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Kristina Smith
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There are a variety of chicken egg colors. But most of the time we only see white and brown. Though I’ve heard that some stores carry blue eggs. I sell blue (and brown) eggs to some neighbors and people I work with. However I also give a lot away. Recently I was asked, “What causes chicken eggs to be blue?” Do you ever get this question? Or have you asked it yourself?

I think people are under the impression, that because the shell is colored differently, somehow it will affect the taste. But that just isn’t the case at all. Although all farm fresh eggs taste differently compared to store bought eggs. That is if they’re free-range or pasture raised eggs. And that’s due entirely to the hen’s diet, not to the shell color.

broken chicken egg placed on white table
Photo by Klaus Nielsen on Pexels.com

Additionally, I think people get the idea that shell color determines how healthy the egg is. And once again, that isn’t true. But eggs from large farms, where the chickens are all caged, are going to taste different from the eggs my birds produce. And just why is that? To a large extent, that’s due to the bird’s freedom to forage. If a bird is caged all day, without interaction from her peers or social order, she’s basically just a machine. Or a tool. Eggs from a farm taste richer. And the yolks are more orange than yellow, signifying a healthier diet for the hens. Which will result in more omega-3s and vitamins for those who consume them.

So Why are Chicken Eggs Different Colors

matrix background
Photo by Markus Spiske on Pexels.com

Well, firstly, most egg colors are determined by the hen’s genetics. And all eggshells are made of calcium carbonate, including the white ones. They’re just lacking pigment. But also, all eggshells begin as white. Although eggs that have shells in colors other than white will have the pigment levied on them as they make their way through the hen’s oviduct. Kinda like the hen is painting the egg. Weird, right?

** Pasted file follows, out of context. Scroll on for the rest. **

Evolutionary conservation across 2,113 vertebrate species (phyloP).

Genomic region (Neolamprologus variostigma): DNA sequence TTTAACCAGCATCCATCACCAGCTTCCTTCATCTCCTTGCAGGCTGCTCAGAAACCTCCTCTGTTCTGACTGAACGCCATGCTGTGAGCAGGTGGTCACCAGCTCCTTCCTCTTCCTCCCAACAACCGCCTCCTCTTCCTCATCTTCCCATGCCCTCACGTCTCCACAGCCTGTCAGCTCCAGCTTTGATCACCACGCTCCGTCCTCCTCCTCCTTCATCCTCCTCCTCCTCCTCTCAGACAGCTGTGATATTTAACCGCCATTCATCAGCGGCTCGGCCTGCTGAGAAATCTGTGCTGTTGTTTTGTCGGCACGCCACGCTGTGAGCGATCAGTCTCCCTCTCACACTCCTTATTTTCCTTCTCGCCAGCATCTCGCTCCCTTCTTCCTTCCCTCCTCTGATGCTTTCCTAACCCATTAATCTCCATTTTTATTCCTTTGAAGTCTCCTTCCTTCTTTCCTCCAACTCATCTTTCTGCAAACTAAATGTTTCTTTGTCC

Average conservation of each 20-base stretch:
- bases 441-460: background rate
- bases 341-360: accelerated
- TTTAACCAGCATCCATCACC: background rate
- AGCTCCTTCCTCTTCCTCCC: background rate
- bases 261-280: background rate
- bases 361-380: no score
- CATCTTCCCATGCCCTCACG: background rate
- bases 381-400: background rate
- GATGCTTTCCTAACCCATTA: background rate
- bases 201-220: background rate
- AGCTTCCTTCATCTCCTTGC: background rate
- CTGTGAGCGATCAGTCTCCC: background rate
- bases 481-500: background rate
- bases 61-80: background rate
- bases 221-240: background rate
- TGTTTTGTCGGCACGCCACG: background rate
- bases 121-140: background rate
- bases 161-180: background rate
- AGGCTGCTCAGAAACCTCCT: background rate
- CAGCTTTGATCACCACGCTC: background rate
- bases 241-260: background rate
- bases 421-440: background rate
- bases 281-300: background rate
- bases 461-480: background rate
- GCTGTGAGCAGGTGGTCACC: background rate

The pigment, known as protoporphyrin IX, is responsible for staining eggs brown. Which is deposited later in the whole process, only making the eggs brown on the outside. So, certain hens only lay brown eggs, while others only lay white. But where did the blue come from?

Well, blue eggs also have a gene that’s essential to their pigmentation called oocyan. The key differences between protoporphyrin IX and oocyan is that blue eggs are blue inside and out. And the gene oocyan got there because of a retrovirus, called EAV-HP, hundreds of years ago. This was learned in a study completed around 2013 by the University of Nottingham.

Cream Legbar hen in mixed flock
This is our Cream Legbar hen, just one of many of our hens that lays blue eggs.

Furthermore, one of the first birds to have acquired the blue egg trait, and thus the virus, were the Mapuche fowls of Chile, possibly 500 years ago. Consequently, these birds are ancestors to French, Spanish, North American, and British chickens, such as the Araucana, Ameraucana, and Cream Legbar chickens, to name a few. And Asia has their own breeds with the oocyan gene, the ancient Dongxiang and Lushi.

But the virus isn’t harmful. In the case of causing pigmentation in chicken eggs, it’s actually pretty cool. We’re all profoundly aware that viruses can cause sickness, including foodborne illnesses. However they can also change an animal just slightly, like EAV-HP did, resulting in blue eggshells.

I hope you enjoyed this post, and I thank you for taking the time to read it.

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